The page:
Google is now pushing out a new version of Hangouts, the one that we reported that would be capable of sending and receiving SMS with. The update to Hangouts makes it equal to the one that ships with the Nexus 5 smartphone, which is the default SMS app on the device.
Once you've received the updated Hangouts app, you'll be asked to enable SMS support - something you can decline - but if you turn it on, you'll do all of your text messaging through Hangouts from now on. This is great for those who don't already use a third-party SMS client, as it keeps all of your messaging in one place, up in the cloud, and on your device. The update is going out gradually, but here in Australia, I'm not enjoying the new app yet unfortunately.
Apple may have lost hundreds of billions of dollars from its market cap, but that doesn't stop them from continuing on to be one of the strongest brands on the planet. Forbes has rated Apple as the world's most valuable brand, above some of the biggest names in the world.
Apple beat Google, Microsoft, IBM and Coca-Cola to be the world's most valuable brand, with Forbes stating that Apple's brand is worth $104.3 billion, double that of second place, which happens to be Microsoft. Forbes does note that Samsung is rising quite quickly up the chart, which "had the strongest one-year gain of any brand in the top 100" which is up 53% from last year. Nokia has sunk, by a massive 55% since last year, with BlackBerry disappearing off the top 100 list completely.
3D printing is all the rage these days, it seems to be capable of pretty much everything, but what about 3D painting? Yeah, GE is experimenting with the technology that it is calling "cold spray" which is capable of slowly building up layers of metal by spraying metal powder at very high velocities.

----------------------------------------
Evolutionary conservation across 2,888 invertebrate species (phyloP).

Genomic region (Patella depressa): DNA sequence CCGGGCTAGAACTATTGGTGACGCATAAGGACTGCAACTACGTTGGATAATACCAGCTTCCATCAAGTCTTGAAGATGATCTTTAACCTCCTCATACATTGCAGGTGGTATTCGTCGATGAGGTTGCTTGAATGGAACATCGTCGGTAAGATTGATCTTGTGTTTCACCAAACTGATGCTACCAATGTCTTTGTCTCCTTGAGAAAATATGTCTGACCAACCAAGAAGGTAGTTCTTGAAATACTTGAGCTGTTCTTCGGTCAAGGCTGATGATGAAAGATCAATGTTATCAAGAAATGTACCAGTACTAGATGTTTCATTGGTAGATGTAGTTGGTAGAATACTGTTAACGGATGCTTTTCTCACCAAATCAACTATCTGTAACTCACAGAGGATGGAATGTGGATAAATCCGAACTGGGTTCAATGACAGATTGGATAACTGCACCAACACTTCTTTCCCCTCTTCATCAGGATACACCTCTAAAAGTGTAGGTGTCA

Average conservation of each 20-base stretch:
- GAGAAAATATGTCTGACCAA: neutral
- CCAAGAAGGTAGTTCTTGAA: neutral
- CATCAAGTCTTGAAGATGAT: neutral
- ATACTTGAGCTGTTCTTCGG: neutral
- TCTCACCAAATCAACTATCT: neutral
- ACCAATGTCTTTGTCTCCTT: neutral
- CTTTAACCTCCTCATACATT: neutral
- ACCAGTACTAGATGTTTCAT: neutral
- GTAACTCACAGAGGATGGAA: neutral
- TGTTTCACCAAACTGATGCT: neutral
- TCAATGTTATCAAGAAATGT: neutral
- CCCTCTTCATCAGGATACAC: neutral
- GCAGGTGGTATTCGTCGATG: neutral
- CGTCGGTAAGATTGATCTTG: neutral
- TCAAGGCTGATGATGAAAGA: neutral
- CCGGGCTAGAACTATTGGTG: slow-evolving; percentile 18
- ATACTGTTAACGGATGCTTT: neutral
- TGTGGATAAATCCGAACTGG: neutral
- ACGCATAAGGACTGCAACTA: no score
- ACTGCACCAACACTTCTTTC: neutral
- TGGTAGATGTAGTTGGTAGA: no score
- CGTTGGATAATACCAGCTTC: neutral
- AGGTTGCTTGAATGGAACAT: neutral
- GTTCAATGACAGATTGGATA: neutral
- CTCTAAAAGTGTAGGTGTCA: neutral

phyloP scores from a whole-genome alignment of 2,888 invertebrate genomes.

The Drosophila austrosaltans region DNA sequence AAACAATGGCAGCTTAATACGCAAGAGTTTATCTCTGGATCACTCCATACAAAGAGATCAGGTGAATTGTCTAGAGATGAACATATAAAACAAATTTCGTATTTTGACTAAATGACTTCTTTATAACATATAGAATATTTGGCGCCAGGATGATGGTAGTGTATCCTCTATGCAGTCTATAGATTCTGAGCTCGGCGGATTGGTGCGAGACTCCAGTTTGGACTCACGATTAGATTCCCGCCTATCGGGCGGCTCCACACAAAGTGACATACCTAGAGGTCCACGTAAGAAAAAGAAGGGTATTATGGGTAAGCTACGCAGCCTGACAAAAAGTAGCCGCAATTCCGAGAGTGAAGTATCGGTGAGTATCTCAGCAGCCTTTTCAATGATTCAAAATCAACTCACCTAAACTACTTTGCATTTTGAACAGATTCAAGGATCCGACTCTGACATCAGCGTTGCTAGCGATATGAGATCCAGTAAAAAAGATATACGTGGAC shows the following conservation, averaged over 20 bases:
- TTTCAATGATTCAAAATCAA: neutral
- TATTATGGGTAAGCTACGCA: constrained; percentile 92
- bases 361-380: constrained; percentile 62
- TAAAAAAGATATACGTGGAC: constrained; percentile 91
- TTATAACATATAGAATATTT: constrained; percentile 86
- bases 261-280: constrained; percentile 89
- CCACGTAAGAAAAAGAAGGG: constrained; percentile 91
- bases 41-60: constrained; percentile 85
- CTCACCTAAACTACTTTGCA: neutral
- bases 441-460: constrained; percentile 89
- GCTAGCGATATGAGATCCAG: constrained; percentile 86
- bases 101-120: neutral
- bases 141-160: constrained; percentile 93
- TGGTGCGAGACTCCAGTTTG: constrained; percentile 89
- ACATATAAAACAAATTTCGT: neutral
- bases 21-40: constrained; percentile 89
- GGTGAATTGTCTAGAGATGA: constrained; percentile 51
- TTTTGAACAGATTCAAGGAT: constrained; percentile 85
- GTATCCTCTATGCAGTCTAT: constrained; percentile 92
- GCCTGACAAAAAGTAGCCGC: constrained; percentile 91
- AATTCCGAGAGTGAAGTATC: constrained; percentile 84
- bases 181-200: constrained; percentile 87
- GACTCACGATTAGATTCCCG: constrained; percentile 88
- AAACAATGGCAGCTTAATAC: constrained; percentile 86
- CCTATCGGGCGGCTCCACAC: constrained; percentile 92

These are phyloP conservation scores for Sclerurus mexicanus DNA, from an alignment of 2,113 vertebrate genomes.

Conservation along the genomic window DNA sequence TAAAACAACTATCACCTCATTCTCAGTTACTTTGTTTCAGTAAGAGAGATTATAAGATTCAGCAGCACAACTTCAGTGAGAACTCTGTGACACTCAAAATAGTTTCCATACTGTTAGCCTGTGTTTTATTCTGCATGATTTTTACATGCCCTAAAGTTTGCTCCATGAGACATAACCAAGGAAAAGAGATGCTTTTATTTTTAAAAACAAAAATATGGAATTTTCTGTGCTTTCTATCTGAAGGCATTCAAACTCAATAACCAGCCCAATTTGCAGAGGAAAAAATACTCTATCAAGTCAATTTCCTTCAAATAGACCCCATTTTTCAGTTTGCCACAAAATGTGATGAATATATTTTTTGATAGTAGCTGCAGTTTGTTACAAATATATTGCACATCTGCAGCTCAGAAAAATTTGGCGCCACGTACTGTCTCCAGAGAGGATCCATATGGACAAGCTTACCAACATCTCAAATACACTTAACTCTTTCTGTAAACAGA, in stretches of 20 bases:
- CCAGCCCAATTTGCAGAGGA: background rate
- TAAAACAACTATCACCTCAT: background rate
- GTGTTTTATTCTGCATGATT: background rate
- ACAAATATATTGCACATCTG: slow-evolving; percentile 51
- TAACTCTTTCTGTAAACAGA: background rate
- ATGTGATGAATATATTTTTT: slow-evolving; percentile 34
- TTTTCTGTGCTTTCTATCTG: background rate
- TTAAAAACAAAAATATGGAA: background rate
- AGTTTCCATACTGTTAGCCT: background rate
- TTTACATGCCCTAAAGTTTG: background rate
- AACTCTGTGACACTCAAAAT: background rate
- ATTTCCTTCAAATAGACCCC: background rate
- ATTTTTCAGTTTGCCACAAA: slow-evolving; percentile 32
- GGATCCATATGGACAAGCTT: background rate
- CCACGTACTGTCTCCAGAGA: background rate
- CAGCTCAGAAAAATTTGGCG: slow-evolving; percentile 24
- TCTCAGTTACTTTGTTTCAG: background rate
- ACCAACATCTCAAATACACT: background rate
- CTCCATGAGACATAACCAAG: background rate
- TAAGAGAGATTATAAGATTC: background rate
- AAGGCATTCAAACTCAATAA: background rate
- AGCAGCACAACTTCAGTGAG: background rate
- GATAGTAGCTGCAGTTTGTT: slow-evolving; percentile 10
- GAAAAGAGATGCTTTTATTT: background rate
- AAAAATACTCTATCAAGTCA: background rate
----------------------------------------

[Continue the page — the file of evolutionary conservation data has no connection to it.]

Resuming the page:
The process is used to repair worn metal components, which would add years or even decades to their lifespan. 3D printing has limits of the size of the objects it can create, but 3D painting only has one limitation: the spread of its spray. This means that the technology, or spray, could be used to create or repair very large structures, or cars. The process is being looked at as one possible way to repair parts used in oil and gas drilling, which would be perfect as there's no heat involved.
No heat involved means that the chance of a fire or explosion are reduced much closer to 0%.
Lenovo has posted up its results for its second fiscal quarter, which ended on September 30. Revenue for the three-month period sat at $9.8 billion, which is a 13% increase year-over-year. Lenovo also saw its second quarter profit grow very quickly, with pre-tax income growing up 30% year-over-year to $265 million.
Earnings also increased, a nice 36% year-over-year to around $220 million. The biggest news here is just how many devices Lenovo sold in the quarter, which was a hefty 29 million devices, which equates to around 4 devices sold, every single second. This has helped Lenovo keep its 'world's largest PC vendor' statement for the second quarter running, with the highest-ever quarterly market share of 17.7%, which is up 2% year-over-year.